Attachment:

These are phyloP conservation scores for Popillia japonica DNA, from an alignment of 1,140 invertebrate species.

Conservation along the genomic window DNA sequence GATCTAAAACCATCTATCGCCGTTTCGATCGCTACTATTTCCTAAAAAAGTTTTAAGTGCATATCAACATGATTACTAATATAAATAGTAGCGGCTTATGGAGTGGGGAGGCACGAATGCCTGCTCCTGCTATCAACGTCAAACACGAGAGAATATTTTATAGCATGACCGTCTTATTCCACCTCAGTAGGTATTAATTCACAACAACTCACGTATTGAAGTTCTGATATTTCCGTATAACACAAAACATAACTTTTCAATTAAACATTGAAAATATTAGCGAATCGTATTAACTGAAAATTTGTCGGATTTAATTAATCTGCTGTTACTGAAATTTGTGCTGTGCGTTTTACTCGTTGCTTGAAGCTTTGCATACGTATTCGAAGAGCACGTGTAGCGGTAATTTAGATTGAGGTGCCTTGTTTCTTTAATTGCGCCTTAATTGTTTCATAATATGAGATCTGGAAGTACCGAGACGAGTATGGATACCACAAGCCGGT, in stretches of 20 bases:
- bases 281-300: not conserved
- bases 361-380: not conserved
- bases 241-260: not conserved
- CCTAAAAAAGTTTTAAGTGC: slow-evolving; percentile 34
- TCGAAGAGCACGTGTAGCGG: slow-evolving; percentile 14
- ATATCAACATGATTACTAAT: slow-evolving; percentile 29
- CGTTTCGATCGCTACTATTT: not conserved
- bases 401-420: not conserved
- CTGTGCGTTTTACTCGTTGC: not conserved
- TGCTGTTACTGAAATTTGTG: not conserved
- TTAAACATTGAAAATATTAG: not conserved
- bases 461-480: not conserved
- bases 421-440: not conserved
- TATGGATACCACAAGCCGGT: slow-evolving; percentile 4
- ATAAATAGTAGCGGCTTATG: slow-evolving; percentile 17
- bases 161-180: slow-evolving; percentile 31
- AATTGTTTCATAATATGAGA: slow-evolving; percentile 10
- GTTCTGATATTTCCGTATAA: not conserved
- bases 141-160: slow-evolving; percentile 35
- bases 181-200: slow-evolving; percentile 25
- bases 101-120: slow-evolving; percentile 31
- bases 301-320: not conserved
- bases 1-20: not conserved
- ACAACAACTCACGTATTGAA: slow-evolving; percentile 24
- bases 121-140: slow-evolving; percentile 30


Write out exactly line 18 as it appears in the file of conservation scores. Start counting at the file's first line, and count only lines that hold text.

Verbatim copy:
- bases 161-180: slow-evolving; percentile 31